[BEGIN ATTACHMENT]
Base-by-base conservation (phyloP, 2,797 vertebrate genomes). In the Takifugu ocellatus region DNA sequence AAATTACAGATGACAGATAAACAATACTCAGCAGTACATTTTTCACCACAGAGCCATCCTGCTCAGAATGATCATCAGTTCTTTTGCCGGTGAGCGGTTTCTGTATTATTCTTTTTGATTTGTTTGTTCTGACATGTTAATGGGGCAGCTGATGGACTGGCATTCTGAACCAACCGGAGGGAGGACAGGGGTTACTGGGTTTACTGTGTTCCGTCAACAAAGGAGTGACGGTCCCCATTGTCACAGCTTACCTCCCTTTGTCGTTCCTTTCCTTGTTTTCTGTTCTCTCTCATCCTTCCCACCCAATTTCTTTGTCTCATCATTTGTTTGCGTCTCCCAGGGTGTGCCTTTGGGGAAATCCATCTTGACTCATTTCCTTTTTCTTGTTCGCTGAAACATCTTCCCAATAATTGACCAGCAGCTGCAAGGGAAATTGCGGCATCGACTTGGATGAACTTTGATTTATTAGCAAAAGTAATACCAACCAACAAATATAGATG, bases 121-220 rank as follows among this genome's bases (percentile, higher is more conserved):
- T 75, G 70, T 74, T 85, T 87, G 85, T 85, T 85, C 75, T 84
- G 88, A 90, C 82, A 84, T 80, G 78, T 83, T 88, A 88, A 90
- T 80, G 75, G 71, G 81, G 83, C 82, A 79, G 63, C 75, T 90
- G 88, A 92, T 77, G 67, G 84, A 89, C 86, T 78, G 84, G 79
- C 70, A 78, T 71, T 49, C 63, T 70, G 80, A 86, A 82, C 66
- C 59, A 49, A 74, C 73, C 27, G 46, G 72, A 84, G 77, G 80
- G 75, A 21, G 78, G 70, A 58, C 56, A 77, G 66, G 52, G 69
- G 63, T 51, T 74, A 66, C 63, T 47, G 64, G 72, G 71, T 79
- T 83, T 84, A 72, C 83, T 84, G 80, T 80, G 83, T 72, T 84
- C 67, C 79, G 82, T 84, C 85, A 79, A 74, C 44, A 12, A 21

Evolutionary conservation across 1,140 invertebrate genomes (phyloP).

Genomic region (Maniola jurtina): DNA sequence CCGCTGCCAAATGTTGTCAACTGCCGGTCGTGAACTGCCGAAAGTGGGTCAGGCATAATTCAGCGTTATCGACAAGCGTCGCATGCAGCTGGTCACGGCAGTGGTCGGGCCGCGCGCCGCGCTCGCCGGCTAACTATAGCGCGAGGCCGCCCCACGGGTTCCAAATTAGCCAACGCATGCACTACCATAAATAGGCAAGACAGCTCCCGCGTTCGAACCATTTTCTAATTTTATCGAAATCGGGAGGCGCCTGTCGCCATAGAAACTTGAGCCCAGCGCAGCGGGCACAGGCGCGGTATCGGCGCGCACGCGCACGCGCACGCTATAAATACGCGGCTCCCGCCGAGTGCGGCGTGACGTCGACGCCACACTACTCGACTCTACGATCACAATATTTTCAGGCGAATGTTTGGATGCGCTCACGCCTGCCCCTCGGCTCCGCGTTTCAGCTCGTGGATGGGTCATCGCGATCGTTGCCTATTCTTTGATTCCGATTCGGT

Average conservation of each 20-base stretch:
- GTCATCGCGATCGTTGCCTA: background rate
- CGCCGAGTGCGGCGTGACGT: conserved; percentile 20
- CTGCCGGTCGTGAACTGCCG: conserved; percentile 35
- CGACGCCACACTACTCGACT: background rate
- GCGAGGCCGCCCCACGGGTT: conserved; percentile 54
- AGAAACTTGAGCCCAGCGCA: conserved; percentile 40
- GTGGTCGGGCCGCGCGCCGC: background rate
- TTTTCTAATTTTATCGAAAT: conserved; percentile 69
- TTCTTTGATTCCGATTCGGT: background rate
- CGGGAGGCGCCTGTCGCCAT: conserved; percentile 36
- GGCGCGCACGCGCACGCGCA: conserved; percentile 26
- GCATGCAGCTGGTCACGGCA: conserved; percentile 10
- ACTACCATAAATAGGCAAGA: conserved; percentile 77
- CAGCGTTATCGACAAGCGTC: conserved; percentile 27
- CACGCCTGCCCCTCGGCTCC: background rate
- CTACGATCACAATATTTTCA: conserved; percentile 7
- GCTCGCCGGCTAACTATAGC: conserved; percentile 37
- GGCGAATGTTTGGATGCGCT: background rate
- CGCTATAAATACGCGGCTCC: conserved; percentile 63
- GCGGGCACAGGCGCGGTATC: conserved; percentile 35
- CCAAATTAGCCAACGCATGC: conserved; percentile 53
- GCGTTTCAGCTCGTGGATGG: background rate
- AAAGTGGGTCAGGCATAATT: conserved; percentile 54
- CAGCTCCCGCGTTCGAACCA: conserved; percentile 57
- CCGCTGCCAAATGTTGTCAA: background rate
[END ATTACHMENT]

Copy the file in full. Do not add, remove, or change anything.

Base-by-base conservation (phyloP, 2,797 vertebrate genomes). In the Takifugu ocellatus region DNA sequence AAATTACAGATGACAGATAAACAATACTCAGCAGTACATTTTTCACCACAGAGCCATCCTGCTCAGAATGATCATCAGTTCTTTTGCCGGTGAGCGGTTTCTGTATTATTCTTTTTGATTTGTTTGTTCTGACATGTTAATGGGGCAGCTGATGGACTGGCATTCTGAACCAACCGGAGGGAGGACAGGGGTTACTGGGTTTACTGTGTTCCGTCAACAAAGGAGTGACGGTCCCCATTGTCACAGCTTACCTCCCTTTGTCGTTCCTTTCCTTGTTTTCTGTTCTCTCTCATCCTTCCCACCCAATTTCTTTGTCTCATCATTTGTTTGCGTCTCCCAGGGTGTGCCTTTGGGGAAATCCATCTTGACTCATTTCCTTTTTCTTGTTCGCTGAAACATCTTCCCAATAATTGACCAGCAGCTGCAAGGGAAATTGCGGCATCGACTTGGATGAACTTTGATTTATTAGCAAAAGTAATACCAACCAACAAATATAGATG, bases 121-220 rank as follows among this genome's bases (percentile, higher is more conserved):
- T 75, G 70, T 74, T 85, T 87, G 85, T 85, T 85, C 75, T 84
- G 88, A 90, C 82, A 84, T 80, G 78, T 83, T 88, A 88, A 90
- T 80, G 75, G 71, G 81, G 83, C 82, A 79, G 63, C 75, T 90
- G 88, A 92, T 77, G 67, G 84, A 89, C 86, T 78, G 84, G 79
- C 70, A 78, T 71, T 49, C 63, T 70, G 80, A 86, A 82, C 66
- C 59, A 49, A 74, C 73, C 27, G 46, G 72, A 84, G 77, G 80
- G 75, A 21, G 78, G 70, A 58, C 56, A 77, G 66, G 52, G 69
- G 63, T 51, T 74, A 66, C 63, T 47, G 64, G 72, G 71, T 79
- T 83, T 84, A 72, C 83, T 84, G 80, T 80, G 83, T 72, T 84
- C 67, C 79, G 82, T 84, C 85, A 79, A 74, C 44, A 12, A 21

Evolutionary conservation across 1,140 invertebrate genomes (phyloP).

Genomic region (Maniola jurtina): DNA sequence CCGCTGCCAAATGTTGTCAACTGCCGGTCGTGAACTGCCGAAAGTGGGTCAGGCATAATTCAGCGTTATCGACAAGCGTCGCATGCAGCTGGTCACGGCAGTGGTCGGGCCGCGCGCCGCGCTCGCCGGCTAACTATAGCGCGAGGCCGCCCCACGGGTTCCAAATTAGCCAACGCATGCACTACCATAAATAGGCAAGACAGCTCCCGCGTTCGAACCATTTTCTAATTTTATCGAAATCGGGAGGCGCCTGTCGCCATAGAAACTTGAGCCCAGCGCAGCGGGCACAGGCGCGGTATCGGCGCGCACGCGCACGCGCACGCTATAAATACGCGGCTCCCGCCGAGTGCGGCGTGACGTCGACGCCACACTACTCGACTCTACGATCACAATATTTTCAGGCGAATGTTTGGATGCGCTCACGCCTGCCCCTCGGCTCCGCGTTTCAGCTCGTGGATGGGTCATCGCGATCGTTGCCTATTCTTTGATTCCGATTCGGT

Average conservation of each 20-base stretch:
- GTCATCGCGATCGTTGCCTA: background rate
- CGCCGAGTGCGGCGTGACGT: conserved; percentile 20
- CTGCCGGTCGTGAACTGCCG: conserved; percentile 35
- CGACGCCACACTACTCGACT: background rate
- GCGAGGCCGCCCCACGGGTT: conserved; percentile 54
- AGAAACTTGAGCCCAGCGCA: conserved; percentile 40
- GTGGTCGGGCCGCGCGCCGC: background rate
- TTTTCTAATTTTATCGAAAT: conserved; percentile 69
- TTCTTTGATTCCGATTCGGT: background rate
- CGGGAGGCGCCTGTCGCCAT: conserved; percentile 36
- GGCGCGCACGCGCACGCGCA: conserved; percentile 26
- GCATGCAGCTGGTCACGGCA: conserved; percentile 10
- ACTACCATAAATAGGCAAGA: conserved; percentile 77
- CAGCGTTATCGACAAGCGTC: conserved; percentile 27
- CACGCCTGCCCCTCGGCTCC: background rate
- CTACGATCACAATATTTTCA: conserved; percentile 7
- GCTCGCCGGCTAACTATAGC: conserved; percentile 37
- GGCGAATGTTTGGATGCGCT: background rate
- CGCTATAAATACGCGGCTCC: conserved; percentile 63
- GCGGGCACAGGCGCGGTATC: conserved; percentile 35
- CCAAATTAGCCAACGCATGC: conserved; percentile 53
- GCGTTTCAGCTCGTGGATGG: background rate
- AAAGTGGGTCAGGCATAATT: conserved; percentile 54
- CAGCTCCCGCGTTCGAACCA: conserved; percentile 57
- CCGCTGCCAAATGTTGTCAA: background rate